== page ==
In the Spotlight
Dr. Steve Tozer was the leading force and chief architect of the University of Illinois Chicago (UIC) doctoral program in Urban Education Leadership to produce transformative leaders for low-performing urban schools. The W. Clement & Jessie V. Stone Foundation has been supporting the program since its early days in 2005.
Steve received his undergraduate degree in German language and literature from Dartmouth, his master’s from Erikson, and his doctorate from the University of Illinois Urbana-Champaign. Since moving to UIC in January 1995, Steve has become active in professional preparation reform at the state and national levels. He is frequently called upon to speak or testify about the importance of quality principal preparation programs and we were able to capture his thoughts in a recent interview.
What factors led up to you developing the UIC Urban Education Leadership program?
I came to believe that most teacher learning occurs at the school site–that although teachers graduate from teacher prep programs with a set of skills, their real development happens on the ground. And after developing a teacher mentoring program and seeing the key role principals played in new teacher development, I began to understand the enormous leverage you can achieve when you concentrate on the preparation of principals. For example, Chicago has over 600 principals, and 25,000 teachers, so if you can develop those 600 as skilled instructional leaders, you have a much greater chance of developing teacher talent.
What were the major influences in the design of the doctoral program?
The belief that leadership is learned by doing, that the principalship is a performance profession and you need guided reflective practice and feedback so that you can improve. That the ability to transform schools could be learned; it was not magic. We interviewed 13 of the highest performing principals, saw that there were practices that could be codified, and realized that these principals could help train the next generation of principals, if given the right structure. That is why we decided to make some of these principals clinical faculty members, so that they could coach our candidates.
What were the initial signs that you were on to something, that you could actually prepare people to turn around underperforming schools?
The first sign was the enthusiasm of the initial 13 principals who said that they could accomplish with others what they had done in their schools. No one said things like “You cannot find another principal like me.” The second sign was that our candidates were actually being hired by the CPS over other candidates. The third sign was that at the end of the first year of the first cohort, there were impacts at the schools: increased attendance, improved school cultures, freshmen on track to graduate. Impact on achievement came later.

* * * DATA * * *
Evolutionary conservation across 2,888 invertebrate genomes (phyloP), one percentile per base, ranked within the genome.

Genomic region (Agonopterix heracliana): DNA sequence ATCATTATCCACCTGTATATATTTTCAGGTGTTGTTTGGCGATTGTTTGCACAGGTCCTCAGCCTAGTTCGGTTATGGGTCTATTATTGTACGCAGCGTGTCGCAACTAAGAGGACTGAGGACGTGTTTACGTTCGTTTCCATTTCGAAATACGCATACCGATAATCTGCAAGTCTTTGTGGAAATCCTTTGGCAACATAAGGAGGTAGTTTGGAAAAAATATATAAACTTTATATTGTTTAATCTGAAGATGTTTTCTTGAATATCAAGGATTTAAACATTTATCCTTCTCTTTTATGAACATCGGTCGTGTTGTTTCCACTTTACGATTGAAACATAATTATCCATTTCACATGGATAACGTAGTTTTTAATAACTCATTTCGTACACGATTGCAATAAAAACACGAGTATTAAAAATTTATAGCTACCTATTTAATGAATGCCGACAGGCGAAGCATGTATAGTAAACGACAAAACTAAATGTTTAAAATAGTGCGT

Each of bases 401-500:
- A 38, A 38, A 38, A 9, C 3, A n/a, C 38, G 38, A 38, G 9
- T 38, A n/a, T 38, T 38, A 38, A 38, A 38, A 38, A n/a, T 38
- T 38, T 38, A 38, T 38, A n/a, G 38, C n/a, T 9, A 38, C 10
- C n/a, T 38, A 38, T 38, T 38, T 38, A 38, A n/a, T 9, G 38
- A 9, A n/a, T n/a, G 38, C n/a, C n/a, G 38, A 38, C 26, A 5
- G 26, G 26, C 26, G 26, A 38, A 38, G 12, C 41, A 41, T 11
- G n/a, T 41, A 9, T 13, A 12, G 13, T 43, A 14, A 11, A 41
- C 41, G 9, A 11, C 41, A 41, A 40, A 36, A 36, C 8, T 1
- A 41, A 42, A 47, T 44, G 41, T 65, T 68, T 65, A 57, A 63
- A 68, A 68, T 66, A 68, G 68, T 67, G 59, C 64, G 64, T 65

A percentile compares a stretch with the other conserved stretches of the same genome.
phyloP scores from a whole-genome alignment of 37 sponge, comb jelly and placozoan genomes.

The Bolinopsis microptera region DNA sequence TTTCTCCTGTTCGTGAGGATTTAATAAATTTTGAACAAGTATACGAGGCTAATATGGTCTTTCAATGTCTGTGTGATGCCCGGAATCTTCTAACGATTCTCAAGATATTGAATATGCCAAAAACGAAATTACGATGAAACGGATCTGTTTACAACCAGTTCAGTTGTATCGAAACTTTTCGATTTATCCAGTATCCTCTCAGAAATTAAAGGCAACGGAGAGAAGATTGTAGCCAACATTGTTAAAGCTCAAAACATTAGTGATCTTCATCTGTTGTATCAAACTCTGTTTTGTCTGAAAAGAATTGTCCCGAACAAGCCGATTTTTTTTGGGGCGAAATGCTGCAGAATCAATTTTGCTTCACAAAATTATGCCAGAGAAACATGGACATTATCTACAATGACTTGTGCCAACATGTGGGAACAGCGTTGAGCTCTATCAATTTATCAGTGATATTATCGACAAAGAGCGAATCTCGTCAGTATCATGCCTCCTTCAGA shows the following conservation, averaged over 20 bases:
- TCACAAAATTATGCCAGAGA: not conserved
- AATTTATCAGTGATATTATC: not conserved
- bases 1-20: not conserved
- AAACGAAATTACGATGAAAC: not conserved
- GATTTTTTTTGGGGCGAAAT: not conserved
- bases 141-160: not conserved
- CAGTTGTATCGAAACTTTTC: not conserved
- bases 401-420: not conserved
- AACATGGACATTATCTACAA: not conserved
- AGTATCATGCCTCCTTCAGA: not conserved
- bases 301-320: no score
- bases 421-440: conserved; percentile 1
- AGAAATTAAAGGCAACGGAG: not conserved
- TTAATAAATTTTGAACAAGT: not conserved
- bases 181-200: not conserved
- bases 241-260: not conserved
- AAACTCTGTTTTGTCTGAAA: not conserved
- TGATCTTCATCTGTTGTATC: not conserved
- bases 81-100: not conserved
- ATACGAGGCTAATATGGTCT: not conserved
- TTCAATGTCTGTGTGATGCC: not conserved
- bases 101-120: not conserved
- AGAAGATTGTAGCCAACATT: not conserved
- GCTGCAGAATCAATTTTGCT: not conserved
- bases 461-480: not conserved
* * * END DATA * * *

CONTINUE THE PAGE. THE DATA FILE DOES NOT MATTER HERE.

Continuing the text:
What are your success stories?
We have had success at elementary and secondary schools, at schools large and small, at neighborhood and charter schools. Significantly, we have also raised scores in schools that were already in the top 10% of achievement. In one school that was failing, the principal began turning the school around, then left for a central office position, and our second principal pushed reform even further, until it became known as “The Poster Child for School Reform.” In one instance, a school was failing so badly that CPS asked our dean to take it over. She installed a new principal, who did not work out, then installed one of ours who turned the school around. Last year, we had one neighborhood school where 96% were accepted into college, with a lot of scholarship help.
You have had to deal with two “entrenched” bureaucracies, CPs and UIC. What has caused them to work with you and your staff?
With CPS there were three factors. First, leadership development had been identified by the McKinsey Consulting firm (which worked pro bono for CPS) as critical; they had said that no corporation is without a leadership development strategy and CPS was sorely lacking by putting up with the status quo. Second, the Chicago Public Education Fund identified leadership development as a key investment strategy for the funds they were raising. And third, David Vitale, a prominent business leader, came to work with Arne Duncan for $1 a year; he brought that business perspective to the CPS and pushed hard on the need for leadership development. So CPS established an Office for Principal Development; we were advisors on the project and really began to both lead and align the leadership development work. Within UIC, we were given the green light to pursue this one essential question: What would it take to produce transformational school leaders as a rule instead of as a statistically rare phenomenon?
What are the doctoral candidates like and why do they want these seemingly impossible jobs?
They tend to be teachers with an exaggerated sense of personal responsibility; if they are doing their best in the classroom, and the school is still not doing well, they want to change that and see the principalship as the kind of thing they want to commit their lives to, the profession where they have the greatest possibility of creating change. They are lifers; they are doing this for the long term and see the doctoral program as enabling them to have a greater impact on the system and policies.
What’s on your nightstand?
Stacks of New Yorkers, Andy Borowitz’s “The Fifty Funniest American Writers” and a new book on principal preparation programs around the country.